About Tanzania

What makes Tanzania a travel destination without equal is its amazing natural beauty and variety of landscape, and hence variety of wildlife, the widest in all of Africa.

In Tanzania it is possible to go from lazing on idyllic beaches to climbing mist-covered mountains, trekking through barren landscapes, exploring ancient city ruins or viewing the fantastic wildlife that abounds here, on foot, by boat or by 4x4 safari vehicle.


• History of Tanzania

Tanzania is renowned as the "cradle of mankind", for it was here, in the Olduvai Gorge, that Dr Louis Leakey discovered the fossilised remains of Homo habilis, or "handy man," calculated to be 1.75 million years old and the fore-runner of modern man. More recently Tanzania has been occupied by a variety of African tribes, most recently the Maasai from Kenya, who very much remain in evidence here. Then Arab merchants visited the coast some 2,000 years ago and settled in Zanzibar around the eighth century AD later establishing trade routes into the interior. The inter-marriage of Arabs and local people created a new people with their own language - Kiswahili (Swahili) whose word for a journey - safari - has become the international description of a trip into the wild.

There are now around 120 tribal groups in Tanzania including the Maasai of the Great Rift Valley, and Arab, Indian and Bantu influences on the coast and on Zanzibar.

It was in Tanzania that Stanley uttered those famous words - "Dr Livingstone I presume" - when he tracked down the Scottish missionary and explorer after a long trek into the interior. Tanzania became a magnet for several Victorian explorers who made epic journeys of discovery in search of the source of the Nile.

The Portuguese established temporary settlements in the 16th century, supplanted by the Omanis in the late 17th century who developed the infamous slave trade. The scramble for Africa by the European powers at the end of the 19th century led to occupation of the mainland by Germany, although Zanzibar Island itself became a British protectorate. After World War I, Germany was forced to surrender its territory to the British. Tanganyika, as the mainland was then known, achieved independence on 09/12/61. Zanzibar became independent two years later and shortly afterwards joined with the mainland to become the United Republic of Tanzania on 26/04/64.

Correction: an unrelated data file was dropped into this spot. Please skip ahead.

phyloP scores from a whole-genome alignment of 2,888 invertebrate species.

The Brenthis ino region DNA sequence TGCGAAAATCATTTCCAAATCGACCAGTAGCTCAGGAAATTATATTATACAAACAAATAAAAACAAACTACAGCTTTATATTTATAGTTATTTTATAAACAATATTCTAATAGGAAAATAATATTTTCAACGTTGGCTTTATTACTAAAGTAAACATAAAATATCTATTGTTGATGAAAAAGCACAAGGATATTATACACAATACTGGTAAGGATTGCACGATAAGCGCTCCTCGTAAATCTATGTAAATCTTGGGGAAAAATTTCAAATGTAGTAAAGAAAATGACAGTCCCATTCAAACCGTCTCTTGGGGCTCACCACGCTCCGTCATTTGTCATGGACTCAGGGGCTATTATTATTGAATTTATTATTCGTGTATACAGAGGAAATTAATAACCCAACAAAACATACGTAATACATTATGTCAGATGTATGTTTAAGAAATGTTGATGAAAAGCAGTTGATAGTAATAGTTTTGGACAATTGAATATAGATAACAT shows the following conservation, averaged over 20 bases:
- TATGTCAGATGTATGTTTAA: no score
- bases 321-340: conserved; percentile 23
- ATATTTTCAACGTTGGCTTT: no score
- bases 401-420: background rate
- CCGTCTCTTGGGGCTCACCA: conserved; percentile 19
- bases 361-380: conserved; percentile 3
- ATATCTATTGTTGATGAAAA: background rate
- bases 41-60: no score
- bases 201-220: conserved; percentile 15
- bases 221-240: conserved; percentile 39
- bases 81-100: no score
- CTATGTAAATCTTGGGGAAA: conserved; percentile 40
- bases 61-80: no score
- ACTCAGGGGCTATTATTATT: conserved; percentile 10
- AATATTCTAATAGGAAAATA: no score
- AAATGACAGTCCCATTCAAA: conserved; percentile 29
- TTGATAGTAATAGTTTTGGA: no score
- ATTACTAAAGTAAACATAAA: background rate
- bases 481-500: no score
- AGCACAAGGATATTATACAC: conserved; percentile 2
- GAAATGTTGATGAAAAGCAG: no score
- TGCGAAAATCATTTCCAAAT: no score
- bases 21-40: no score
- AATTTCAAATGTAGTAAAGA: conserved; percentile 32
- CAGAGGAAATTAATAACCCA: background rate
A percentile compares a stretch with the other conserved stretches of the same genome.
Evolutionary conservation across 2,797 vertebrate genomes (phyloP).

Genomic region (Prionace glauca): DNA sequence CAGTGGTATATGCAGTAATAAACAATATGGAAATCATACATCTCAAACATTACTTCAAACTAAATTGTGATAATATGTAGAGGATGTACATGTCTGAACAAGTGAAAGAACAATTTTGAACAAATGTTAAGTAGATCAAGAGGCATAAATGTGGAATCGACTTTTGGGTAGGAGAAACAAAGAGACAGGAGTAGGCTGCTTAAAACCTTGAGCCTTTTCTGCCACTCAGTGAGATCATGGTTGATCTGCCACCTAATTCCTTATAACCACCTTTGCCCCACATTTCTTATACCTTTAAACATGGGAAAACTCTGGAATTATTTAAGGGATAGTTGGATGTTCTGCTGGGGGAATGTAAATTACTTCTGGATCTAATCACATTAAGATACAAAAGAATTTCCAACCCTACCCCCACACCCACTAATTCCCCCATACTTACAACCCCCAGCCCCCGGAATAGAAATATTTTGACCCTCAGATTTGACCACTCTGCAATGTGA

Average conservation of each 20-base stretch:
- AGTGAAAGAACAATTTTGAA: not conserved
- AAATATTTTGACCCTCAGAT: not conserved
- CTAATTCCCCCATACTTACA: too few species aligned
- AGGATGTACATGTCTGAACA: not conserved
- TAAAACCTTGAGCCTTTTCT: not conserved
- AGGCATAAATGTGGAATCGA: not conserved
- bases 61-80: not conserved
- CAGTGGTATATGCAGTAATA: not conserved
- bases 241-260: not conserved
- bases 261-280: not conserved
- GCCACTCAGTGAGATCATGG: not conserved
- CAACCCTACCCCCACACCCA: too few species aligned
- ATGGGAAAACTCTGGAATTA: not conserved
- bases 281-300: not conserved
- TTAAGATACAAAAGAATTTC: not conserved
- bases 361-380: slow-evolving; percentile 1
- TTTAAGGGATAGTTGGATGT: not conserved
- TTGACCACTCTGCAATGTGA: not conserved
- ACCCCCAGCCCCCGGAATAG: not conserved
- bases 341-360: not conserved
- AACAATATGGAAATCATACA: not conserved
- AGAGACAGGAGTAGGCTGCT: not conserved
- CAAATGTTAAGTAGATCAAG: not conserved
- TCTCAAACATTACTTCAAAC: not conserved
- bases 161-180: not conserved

• Geography of Tanzania

Tanzania covers 937,062 sq km, making it the largest country in Eastern Africa. Just south of the equator, it borders Kenya and Uganda in the north; the Democratic Republic of the Congo, Rwanda and Burundi in the west; and Zambia, Malawi and Mozambique in the south, making it a splendid centre from which to explore eastern, central and southern Africa.

Through the interior runs the Great Rift Valley, that vast fault-line down the spine of Africa that, in Tanzania, has created many fascinating topographical features such as the Ngorongoro Crater and Lake Tanganyika. The central plateau (1,200m above sea level) is a huge expanse of savannah and sparse woodland. To the north, the 5,895-metre (19,340 ft) Mount Kilimanjaro rises, the highest mountain in Africa.

While Tanzania's interior is largely arid, the 800 kilometre coastline is lush and palm-fringed, as are the islands of Zanzibar, Pemba and Mafia.

• Tanzania's Climate

Tanzania's coastal areas are hot and humid with an average day time temperature of 30°C. Sea breezes make the climate very pleasant from June to September. The central plateau experiences hot days and cool nights. The hilly country between the coast and the northern highlands has a pleasant climate from January to September, with temperatures averaging around 20°C. Temperatures vary around Kilimanjaro according to the season, registering a low 15°C during May to August rising to 22°C during December to March. For the whole country the hottest months are from October to February. The main, long rainy season is from mid-March to late May.

See When to Visit Tanzania

• Tanzania's Economy

Agriculture plays a vital part in the economy of Tanzania and tourists will see evidence of this as they are driven past huge coffee, tea and cotton plantations and witness the processing of cashew nuts, sisal, cloves and other spices. Zanzibar itself is of course known as ‘The Spice Island'. Incidentally, in the AfricaAway offices, our preferred choice of coffee is that grown on the slopes of Kilimanjaro itself (and available in Sainsbury's!)

Tanzania also has large mineral deposits that include gold, diamonds and a wide variety of gemstones. Of particular interest here is tanzanite, a brilliant and rare gemstone found only in Tanzania. It is mined in the foothills of Mount Kilimanjaro and is one thousand times rarer than diamonds.

• Tourism in Tanzania

The people of Tanzania are tolerant and peaceful and extend warm hospitality to visitors. Tanzania has more land allocated as National Parks or similar than any other African country. It also has the largest variety of wild animals with around 20% of the continents large animals found here. Game viewing is possibly the best in Africa and it is the number one destination for a thrilling wildlife safari.

Compared to other African countries, Tanzania receives far fewer tourists and this is particularly noticeable in the southern National Parks, most tourists heading for the northern parks of Serengeti and Ngorongoro Crater and Mount Kilimanjaro. The northern parks circuit is the most popular but the southern and western parks offer a chance to get off the beaten track and to experience the real feeling of African wilderness and wildlife.

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